505. Where

(a) an appearance notice has been issued to an accused under section 496, or
(b) an accused has been released from custody under section 497 or 498,

an information relating to the offence alleged to have been committed by the accused or relating to an included or other offence alleged to have been committed by him shall be laid before a justice as soon as practicable thereafter and in any event before the time stated in the appearance notice, promise to appear or recognizance issued to or given or entered into by the accused for his attendance in court.
R.S., c. 2(2nd Supp.), s. 5.


CCC

Attendance from Release

If an accused is released by summons, appearance notice, promise to appear, recognizance, or undertaking, as discussed above, and the accused fails to attend on the date specified, the justice may issue a warrant under s. 502 for the arrest of the accused. The warrant may be "endorsed" pursuant to s. 507(6) otherwise the warrant will be considered "unendorsed".

If the accused attends before the justice, at which point the information will have been laid, the judge will either confirm the "process" (that is, the release mechanism used to compel attendance) or else will cancel it under s. 508.

Duration of Conditions

Period for which appearance notice, etc., continues in force
523. (1) Where an accused, in respect of an offence with which he is charged, has not been taken into custody or has been released from custody under or by virtue of any provision of this Part, the appearance notice, promise to appear, summons, undertaking or recognizance issued to, given or entered into by the accused continues in force, subject to its terms, and applies in respect of any new information charging the same offence or an included offence that was received after the appearance notice, promise to appear, summons, undertaking or recognizance was issued, given or entered into,

(a) where the accused was released from custody pursuant to an order of a judge made under subsection 522(3), until his trial is completed; or
(b) in any other case,
(i) until his trial is completed, and
(ii) where the accused is, at his trial, determined to be guilty of the offence, until a sentence within the meaning of section 673 is imposed on the accused unless, at the time the accused is determined to be guilty, the court, judge or justice orders that the accused be taken into custody pending such sentence.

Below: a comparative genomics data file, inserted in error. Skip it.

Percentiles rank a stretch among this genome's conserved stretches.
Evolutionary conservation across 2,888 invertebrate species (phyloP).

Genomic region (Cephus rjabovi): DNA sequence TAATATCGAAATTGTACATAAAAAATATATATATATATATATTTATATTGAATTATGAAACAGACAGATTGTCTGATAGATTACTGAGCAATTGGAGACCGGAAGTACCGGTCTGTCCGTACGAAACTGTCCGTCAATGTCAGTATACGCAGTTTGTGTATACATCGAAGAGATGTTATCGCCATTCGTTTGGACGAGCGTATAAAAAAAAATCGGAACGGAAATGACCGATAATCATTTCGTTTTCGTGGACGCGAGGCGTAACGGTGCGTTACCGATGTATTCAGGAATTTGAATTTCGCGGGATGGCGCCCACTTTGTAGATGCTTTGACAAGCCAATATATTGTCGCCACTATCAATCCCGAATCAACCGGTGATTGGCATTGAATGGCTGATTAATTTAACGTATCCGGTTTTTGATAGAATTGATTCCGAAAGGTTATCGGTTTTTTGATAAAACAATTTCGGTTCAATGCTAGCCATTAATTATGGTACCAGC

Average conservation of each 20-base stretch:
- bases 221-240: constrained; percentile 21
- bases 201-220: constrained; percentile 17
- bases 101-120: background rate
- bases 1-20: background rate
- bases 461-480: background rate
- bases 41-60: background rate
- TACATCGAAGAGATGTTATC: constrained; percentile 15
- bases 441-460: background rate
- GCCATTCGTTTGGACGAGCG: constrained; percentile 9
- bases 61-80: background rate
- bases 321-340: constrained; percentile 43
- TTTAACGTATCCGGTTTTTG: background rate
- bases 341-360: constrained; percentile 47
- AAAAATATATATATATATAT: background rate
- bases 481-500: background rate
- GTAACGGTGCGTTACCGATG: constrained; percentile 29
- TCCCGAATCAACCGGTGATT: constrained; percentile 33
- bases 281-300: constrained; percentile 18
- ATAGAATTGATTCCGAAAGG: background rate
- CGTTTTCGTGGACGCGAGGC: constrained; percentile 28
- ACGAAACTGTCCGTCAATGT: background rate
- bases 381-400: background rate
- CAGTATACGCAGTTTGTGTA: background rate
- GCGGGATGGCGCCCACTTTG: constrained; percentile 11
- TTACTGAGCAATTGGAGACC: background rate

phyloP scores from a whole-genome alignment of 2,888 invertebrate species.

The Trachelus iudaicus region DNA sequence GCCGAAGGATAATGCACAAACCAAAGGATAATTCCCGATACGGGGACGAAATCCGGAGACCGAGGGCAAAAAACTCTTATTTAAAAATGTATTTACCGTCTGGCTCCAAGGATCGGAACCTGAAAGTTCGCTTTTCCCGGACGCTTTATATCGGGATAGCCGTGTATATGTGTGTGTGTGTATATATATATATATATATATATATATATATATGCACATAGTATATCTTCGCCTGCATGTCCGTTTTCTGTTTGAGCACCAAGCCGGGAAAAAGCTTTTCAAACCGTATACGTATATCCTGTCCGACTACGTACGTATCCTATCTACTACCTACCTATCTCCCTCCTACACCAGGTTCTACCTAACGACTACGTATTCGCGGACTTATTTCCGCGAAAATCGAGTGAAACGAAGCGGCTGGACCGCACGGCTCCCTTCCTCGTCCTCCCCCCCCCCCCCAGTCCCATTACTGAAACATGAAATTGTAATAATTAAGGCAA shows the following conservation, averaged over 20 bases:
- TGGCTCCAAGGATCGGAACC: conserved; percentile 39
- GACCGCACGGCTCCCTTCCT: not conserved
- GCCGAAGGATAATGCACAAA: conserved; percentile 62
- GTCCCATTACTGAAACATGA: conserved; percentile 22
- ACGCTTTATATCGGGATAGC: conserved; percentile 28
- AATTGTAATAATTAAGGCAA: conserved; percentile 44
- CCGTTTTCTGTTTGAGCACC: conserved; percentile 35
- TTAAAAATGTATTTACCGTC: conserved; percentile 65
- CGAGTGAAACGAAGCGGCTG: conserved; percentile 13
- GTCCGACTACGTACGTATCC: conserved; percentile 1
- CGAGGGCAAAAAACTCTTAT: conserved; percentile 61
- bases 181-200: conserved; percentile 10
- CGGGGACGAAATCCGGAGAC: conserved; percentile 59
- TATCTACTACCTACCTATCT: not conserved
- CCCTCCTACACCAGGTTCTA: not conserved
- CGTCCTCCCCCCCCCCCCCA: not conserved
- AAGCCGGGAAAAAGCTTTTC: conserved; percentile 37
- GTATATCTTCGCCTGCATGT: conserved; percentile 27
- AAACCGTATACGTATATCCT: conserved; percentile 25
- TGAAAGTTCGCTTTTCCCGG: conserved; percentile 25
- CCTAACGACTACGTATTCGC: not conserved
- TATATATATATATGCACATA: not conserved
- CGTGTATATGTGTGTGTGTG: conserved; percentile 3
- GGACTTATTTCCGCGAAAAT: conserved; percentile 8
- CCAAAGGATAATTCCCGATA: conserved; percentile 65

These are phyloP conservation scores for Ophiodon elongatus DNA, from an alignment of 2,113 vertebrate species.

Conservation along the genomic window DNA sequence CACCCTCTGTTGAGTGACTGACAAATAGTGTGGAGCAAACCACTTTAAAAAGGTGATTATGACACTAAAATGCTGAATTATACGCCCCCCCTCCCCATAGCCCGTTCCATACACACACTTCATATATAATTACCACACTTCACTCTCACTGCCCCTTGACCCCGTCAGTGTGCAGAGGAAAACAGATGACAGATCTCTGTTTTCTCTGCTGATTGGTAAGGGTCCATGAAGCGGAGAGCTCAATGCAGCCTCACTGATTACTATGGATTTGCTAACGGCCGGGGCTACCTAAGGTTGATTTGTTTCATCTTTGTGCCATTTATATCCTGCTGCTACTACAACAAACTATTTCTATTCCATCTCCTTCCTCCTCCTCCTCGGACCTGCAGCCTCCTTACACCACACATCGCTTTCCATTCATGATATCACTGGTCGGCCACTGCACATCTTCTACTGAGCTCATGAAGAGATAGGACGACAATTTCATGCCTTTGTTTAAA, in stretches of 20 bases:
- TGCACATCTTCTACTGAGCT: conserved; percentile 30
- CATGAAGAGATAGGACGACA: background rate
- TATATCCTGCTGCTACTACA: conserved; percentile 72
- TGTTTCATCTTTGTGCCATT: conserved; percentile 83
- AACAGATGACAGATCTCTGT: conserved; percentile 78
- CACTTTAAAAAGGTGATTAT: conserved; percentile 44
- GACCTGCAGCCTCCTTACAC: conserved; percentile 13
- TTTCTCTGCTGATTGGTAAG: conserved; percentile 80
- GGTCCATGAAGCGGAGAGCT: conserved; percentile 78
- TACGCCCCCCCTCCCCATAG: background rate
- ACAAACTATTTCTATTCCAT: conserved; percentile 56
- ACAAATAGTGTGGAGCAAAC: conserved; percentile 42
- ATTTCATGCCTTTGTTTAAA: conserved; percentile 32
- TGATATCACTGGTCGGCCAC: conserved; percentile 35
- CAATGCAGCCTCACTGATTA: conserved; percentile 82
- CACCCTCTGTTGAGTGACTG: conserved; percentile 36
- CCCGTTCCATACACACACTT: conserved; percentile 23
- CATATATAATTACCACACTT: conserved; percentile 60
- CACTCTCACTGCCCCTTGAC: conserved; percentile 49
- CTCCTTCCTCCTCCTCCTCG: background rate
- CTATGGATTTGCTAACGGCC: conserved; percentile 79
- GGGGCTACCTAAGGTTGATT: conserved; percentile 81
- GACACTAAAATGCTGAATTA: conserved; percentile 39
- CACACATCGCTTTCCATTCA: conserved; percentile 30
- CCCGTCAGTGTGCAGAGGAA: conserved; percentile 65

...
R.S., 1985, c. C-46, s. 523; R.S., 1985, c. 27 (1st Supp.), s. 89; 2011, c. 16, s. 2.


CCC

Duty Upon Deciding to Detain

See also: Bail

Section 503(1) requires that once the accused is detained without release they are to bring the accused before a justice:

Taking before justice
503. (1) A peace officer who arrests a person with or without warrant or to whom a person is delivered under subsection 494(3) or into whose custody a person is placed under subsection 163.5(3) of the Customs Act shall cause the person to be detained in custody and, in accordance with the following provisions, to be taken before a justice to be dealt with according to law:

(a) where a justice is available within a period of twenty-four hours after the person has been arrested by or delivered to the peace officer, the person shall be taken before a justice without unreasonable delay and in any event within that period, and
(b) where a justice is not available within a period of twenty-four hours after the person has been arrested by or delivered to the peace officer, the person shall be taken before a justice as soon as possible,

...
R.S., 1985, c. C-46, s. 503; R.S., 1985, c. 27 (1st Supp.), s. 77; 1994, c. 44, s. 42; 1997, c. 18, s. 55; 1998, c. 7, s. 3; 1999, c. 25, s. 7(Preamble).


CCC


This duty reflects the English common law duties upon arrest. [1]

  1. see John Lewis v Tims, [1952] 1 All ER 1203 (H.L.) reviewing common law

Release for an Offence Committed Outside of the Province

503.
...
Remand in custody for return to jurisdiction where offence alleged to have been committed
(3) Where a person has been arrested without warrant for an indictable offence alleged to have been committed in Canada outside the territorial division where the arrest took place, the person shall, within the time prescribed in paragraph (1)(a) or (b), be taken before a justice within whose jurisdiction the person was arrested unless, where the offence was alleged to have been committed within the province in which the person was arrested, the person was taken before a justice within whose jurisdiction the offence was alleged to have been committed, and the justice within whose jurisdiction the person was arrested